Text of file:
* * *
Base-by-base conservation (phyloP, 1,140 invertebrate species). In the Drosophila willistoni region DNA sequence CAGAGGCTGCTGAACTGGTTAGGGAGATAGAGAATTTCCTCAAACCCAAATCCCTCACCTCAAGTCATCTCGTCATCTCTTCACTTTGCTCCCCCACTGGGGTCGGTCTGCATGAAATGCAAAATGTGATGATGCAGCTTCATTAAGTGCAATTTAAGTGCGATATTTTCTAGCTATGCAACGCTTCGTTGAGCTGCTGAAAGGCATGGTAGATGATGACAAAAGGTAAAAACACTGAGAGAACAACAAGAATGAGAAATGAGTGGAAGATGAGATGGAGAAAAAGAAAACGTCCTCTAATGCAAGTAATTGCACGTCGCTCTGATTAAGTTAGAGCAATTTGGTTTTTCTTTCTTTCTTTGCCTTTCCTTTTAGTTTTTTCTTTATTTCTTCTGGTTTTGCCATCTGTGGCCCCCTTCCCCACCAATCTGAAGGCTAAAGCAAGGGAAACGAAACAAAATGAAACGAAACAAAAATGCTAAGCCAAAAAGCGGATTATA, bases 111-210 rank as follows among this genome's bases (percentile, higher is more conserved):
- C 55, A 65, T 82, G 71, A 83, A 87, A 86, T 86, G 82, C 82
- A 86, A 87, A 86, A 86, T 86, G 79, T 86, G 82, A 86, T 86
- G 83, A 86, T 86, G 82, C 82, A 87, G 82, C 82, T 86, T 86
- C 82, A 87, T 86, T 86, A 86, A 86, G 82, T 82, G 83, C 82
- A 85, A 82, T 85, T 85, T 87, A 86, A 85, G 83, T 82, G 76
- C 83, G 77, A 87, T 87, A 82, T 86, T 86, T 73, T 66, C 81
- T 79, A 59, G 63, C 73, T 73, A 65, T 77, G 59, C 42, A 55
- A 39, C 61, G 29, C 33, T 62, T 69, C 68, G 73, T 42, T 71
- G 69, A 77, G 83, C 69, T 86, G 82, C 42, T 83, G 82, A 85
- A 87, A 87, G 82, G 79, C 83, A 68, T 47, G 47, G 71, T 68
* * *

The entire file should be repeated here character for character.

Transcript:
Base-by-base conservation (phyloP, 1,140 invertebrate species). In the Drosophila willistoni region DNA sequence CAGAGGCTGCTGAACTGGTTAGGGAGATAGAGAATTTCCTCAAACCCAAATCCCTCACCTCAAGTCATCTCGTCATCTCTTCACTTTGCTCCCCCACTGGGGTCGGTCTGCATGAAATGCAAAATGTGATGATGCAGCTTCATTAAGTGCAATTTAAGTGCGATATTTTCTAGCTATGCAACGCTTCGTTGAGCTGCTGAAAGGCATGGTAGATGATGACAAAAGGTAAAAACACTGAGAGAACAACAAGAATGAGAAATGAGTGGAAGATGAGATGGAGAAAAAGAAAACGTCCTCTAATGCAAGTAATTGCACGTCGCTCTGATTAAGTTAGAGCAATTTGGTTTTTCTTTCTTTCTTTGCCTTTCCTTTTAGTTTTTTCTTTATTTCTTCTGGTTTTGCCATCTGTGGCCCCCTTCCCCACCAATCTGAAGGCTAAAGCAAGGGAAACGAAACAAAATGAAACGAAACAAAAATGCTAAGCCAAAAAGCGGATTATA, bases 111-210 rank as follows among this genome's bases (percentile, higher is more conserved):
- C 55, A 65, T 82, G 71, A 83, A 87, A 86, T 86, G 82, C 82
- A 86, A 87, A 86, A 86, T 86, G 79, T 86, G 82, A 86, T 86
- G 83, A 86, T 86, G 82, C 82, A 87, G 82, C 82, T 86, T 86
- C 82, A 87, T 86, T 86, A 86, A 86, G 82, T 82, G 83, C 82
- A 85, A 82, T 85, T 85, T 87, A 86, A 85, G 83, T 82, G 76
- C 83, G 77, A 87, T 87, A 82, T 86, T 86, T 73, T 66, C 81
- T 79, A 59, G 63, C 73, T 73, A 65, T 77, G 59, C 42, A 55
- A 39, C 61, G 29, C 33, T 62, T 69, C 68, G 73, T 42, T 71
- G 69, A 77, G 83, C 69, T 86, G 82, C 42, T 83, G 82, A 85
- A 87, A 87, G 82, G 79, C 83, A 68, T 47, G 47, G 71, T 68